On a more serious note, you make good points that I mostly agree with. But to play devils advocate a bit… when it comes to small arms, there’s a bagillion AKs floating around the Eurasian continent. As we’ve seen with a decade of conflict in Libya, Iraq, and Syria the supply of Soviet era small arms is virtually limitless (NLAWs, Javelins, Stingers are not included in this, they are clearly becoming exhausted). IMO the reason we have all these stories about Ukr conscripts or some foreign mercs sent to the frontlines sharing one AK & getting less than a few mags, is due to corruption, not shortages. Their role is to literally serve as cannon fodder in these heavily fortified defensive lines.

    1. LawnDart

      I have some feelings of inadequacy when it is the Russians who seem to find the most accurate words and observations when describing Western “leadership.”

      Camarilla is a keeper.

  3. KD

    It would be a mistake to focus on the content rather than the meaning of the action. Scholz called Putin to discuss a negotiated peace. For political reasons, he made stupid demands which were total nonstarters (never make an offer you opponent will accept), and for political reasons, Putin lectured him on why the Ukrainians suck and rebuffed his demands.

    Scholz cannot afford to look weak on Russia, and Russia cannot afford to look like it cares what Germany thinks. However, it is important that Germany (and France) have the political freedom to reach out to Russia to discuss terms of peace, and Putin will take their calls. (Remember Russia wasn’t returning calls from the US DOD when this thing started.) If there was to be a negotiated peace, it would invariably be done in the first instance through back channels, and non-publicly. The problem is that its never going to happen unless the US is on board, and there is little evidence that the US is on board, especially where it has the EU in the vise grips committed to economically and politically suicidal sanctions. Maybe the US would change if the far right parties take over in Europe, threatening to freeze out US influence, but short of that, I doubt the US would blink.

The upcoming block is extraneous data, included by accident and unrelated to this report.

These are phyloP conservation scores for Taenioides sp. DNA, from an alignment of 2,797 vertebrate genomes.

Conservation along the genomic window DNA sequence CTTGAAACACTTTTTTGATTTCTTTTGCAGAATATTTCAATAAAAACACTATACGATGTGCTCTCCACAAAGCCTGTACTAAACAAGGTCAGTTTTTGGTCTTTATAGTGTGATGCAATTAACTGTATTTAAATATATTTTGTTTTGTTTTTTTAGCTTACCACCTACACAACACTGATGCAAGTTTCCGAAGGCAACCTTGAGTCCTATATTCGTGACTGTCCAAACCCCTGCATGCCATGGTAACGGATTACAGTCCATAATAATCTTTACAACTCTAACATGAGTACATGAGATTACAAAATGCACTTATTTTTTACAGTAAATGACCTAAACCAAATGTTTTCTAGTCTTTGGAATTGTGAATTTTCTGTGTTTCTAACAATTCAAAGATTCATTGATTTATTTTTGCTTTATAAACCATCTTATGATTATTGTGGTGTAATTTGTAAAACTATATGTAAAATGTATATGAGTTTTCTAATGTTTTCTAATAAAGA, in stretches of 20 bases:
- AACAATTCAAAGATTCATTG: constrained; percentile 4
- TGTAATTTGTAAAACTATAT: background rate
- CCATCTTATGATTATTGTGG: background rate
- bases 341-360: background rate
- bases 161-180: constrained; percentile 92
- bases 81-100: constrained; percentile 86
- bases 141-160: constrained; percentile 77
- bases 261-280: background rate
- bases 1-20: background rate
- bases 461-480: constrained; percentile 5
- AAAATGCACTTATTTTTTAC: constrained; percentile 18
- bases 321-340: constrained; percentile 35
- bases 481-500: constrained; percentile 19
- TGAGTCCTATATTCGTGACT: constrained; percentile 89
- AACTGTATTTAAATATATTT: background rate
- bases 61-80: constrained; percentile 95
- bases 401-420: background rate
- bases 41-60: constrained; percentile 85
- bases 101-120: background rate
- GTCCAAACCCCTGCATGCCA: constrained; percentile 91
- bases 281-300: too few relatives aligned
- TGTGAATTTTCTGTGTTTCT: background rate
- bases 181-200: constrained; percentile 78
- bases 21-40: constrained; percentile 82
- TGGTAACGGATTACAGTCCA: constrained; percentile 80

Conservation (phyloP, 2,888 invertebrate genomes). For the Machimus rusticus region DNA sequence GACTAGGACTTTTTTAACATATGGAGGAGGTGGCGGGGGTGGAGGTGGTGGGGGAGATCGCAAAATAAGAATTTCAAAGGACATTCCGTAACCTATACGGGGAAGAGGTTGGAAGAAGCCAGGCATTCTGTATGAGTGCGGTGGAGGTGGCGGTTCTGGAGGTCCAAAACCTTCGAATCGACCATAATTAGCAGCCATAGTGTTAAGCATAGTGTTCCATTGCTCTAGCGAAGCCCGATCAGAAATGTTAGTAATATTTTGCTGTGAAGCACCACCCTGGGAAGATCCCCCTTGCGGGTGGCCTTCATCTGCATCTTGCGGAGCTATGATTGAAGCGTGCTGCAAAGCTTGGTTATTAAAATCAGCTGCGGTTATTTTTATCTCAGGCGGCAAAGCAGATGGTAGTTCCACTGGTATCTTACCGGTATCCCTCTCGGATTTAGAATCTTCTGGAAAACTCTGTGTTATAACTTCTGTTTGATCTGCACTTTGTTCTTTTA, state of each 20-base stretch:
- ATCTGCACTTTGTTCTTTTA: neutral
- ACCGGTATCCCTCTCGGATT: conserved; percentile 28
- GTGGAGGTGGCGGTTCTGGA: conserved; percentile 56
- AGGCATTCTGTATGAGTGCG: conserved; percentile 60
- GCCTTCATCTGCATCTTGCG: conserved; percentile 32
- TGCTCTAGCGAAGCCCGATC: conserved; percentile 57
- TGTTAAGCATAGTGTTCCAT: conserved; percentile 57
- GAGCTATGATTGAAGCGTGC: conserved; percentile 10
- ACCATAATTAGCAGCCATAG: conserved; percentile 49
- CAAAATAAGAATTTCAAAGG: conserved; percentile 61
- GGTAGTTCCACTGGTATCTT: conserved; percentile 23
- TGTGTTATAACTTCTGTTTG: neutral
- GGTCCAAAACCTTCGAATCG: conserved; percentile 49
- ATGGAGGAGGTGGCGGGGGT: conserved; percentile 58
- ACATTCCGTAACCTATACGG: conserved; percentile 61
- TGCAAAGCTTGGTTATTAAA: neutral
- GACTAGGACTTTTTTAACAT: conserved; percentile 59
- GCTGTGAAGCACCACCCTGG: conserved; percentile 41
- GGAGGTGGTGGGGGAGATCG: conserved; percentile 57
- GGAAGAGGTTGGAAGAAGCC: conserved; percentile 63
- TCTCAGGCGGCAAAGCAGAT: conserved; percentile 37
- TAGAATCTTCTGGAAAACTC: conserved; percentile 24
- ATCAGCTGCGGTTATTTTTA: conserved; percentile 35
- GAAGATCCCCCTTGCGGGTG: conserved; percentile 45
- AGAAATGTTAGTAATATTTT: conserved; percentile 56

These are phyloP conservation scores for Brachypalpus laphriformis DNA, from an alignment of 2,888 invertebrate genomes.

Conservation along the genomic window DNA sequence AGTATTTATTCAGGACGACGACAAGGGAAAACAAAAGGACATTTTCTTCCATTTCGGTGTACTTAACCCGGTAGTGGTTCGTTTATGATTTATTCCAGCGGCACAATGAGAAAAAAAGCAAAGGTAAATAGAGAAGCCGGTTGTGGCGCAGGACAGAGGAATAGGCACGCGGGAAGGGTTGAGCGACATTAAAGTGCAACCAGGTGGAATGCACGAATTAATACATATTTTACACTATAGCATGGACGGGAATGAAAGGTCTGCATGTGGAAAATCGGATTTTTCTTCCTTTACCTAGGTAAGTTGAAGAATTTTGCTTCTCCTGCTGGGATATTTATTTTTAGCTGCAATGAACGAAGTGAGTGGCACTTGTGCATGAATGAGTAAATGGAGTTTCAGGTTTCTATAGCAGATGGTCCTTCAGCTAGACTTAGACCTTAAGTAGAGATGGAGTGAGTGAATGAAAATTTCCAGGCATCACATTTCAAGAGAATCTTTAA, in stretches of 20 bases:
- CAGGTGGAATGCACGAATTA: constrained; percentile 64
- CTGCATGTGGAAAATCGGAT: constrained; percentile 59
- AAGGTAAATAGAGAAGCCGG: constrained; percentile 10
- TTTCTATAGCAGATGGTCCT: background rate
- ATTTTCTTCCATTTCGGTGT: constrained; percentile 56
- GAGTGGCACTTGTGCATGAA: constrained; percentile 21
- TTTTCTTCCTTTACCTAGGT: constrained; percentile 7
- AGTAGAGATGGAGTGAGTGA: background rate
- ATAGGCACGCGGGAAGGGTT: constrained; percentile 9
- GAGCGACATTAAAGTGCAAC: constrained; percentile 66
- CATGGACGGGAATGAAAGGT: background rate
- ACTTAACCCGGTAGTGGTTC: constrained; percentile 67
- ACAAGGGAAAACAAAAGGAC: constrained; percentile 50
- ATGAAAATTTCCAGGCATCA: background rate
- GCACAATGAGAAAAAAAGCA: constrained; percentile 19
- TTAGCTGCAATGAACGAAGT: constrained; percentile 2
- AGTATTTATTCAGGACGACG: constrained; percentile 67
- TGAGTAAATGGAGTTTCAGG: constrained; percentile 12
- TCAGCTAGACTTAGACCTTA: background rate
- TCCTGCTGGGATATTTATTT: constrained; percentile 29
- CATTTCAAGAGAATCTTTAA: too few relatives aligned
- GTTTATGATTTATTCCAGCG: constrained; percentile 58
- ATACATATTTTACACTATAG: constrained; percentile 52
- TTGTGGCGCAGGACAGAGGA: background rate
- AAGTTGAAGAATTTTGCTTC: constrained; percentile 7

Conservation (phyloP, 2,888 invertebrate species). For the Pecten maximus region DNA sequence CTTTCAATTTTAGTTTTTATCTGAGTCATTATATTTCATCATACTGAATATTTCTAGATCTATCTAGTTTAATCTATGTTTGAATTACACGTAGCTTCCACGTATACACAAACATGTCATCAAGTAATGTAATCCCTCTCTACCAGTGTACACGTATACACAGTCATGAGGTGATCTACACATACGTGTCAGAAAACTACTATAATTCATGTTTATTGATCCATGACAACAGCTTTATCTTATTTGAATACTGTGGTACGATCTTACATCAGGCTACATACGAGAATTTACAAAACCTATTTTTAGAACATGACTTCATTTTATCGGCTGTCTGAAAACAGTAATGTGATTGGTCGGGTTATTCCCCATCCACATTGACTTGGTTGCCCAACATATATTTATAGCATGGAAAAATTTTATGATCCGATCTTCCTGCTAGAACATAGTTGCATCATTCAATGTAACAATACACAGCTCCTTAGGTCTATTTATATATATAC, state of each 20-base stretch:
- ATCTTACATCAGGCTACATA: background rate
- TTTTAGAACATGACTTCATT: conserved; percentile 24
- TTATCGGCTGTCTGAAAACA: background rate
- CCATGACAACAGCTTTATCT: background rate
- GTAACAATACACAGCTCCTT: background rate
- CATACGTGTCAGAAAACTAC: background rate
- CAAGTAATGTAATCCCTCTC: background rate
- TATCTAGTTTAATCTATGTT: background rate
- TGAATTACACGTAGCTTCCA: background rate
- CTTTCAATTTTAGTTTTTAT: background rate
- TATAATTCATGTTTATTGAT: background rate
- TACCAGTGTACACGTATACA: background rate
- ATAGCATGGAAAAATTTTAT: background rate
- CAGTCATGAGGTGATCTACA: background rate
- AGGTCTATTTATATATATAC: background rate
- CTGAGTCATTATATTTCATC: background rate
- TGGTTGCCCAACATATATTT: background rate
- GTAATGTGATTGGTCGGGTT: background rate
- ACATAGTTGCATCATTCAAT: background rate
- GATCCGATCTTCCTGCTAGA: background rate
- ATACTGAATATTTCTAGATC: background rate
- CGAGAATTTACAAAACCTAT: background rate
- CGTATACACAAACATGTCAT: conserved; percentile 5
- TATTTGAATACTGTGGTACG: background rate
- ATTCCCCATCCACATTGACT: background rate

1. Yves Smith Post author

      I beg to differ. Germany and France did try to revive Minsk, so they sometime act like they have daylight between them and the US, when they don’t have the votes that count.

      It actually is a problem that Scholz made stoopid demands. First, as I read it, he’s 100% backed Ukraine save not explicitly demanding an exit from Crimea. These guys do not need reinforcement if there is to ever be a deal. Second, the stoopid demand has an anchoring effect. Now that Scholz has specifically articulated it, rather than making a fudgier “We back Ukraine. Ceasefire and negotiate” it’s now his position. He’s just formalized that there is no way, no how the West and Russia will come to terms. That’s been generally understood but now hardening the gap was not a good move.

      1. KD

        I’m not sure, in the discussions of April there were similar proposals on Crimea and joint security put forward (it would be interesting to compare this package to the April package) and there were genuine hopes of settlement on both sides until BoJo tanked it. As long there is a proposal that addresses the status of Crimea and Donbas with a question mark beside them and as different from the rest of Ukraine, there is a basis for discussion with the Russians. It sounds like NATO is trying to get back to the April 2022 framework, ignoring the bluster. The problem remains is whether there is actually enough overlap between the sides to put together a deal–probably not at this time.

        1. Ratard Ed Guy

          BoJo is only the messenger. There is a schism between the industrial capitalists and the financial ones (via Hudson’s definitions). The elites and their puppet leaders fall within those two camps. Right now the finance capitalists & their proxies have more power and run the show.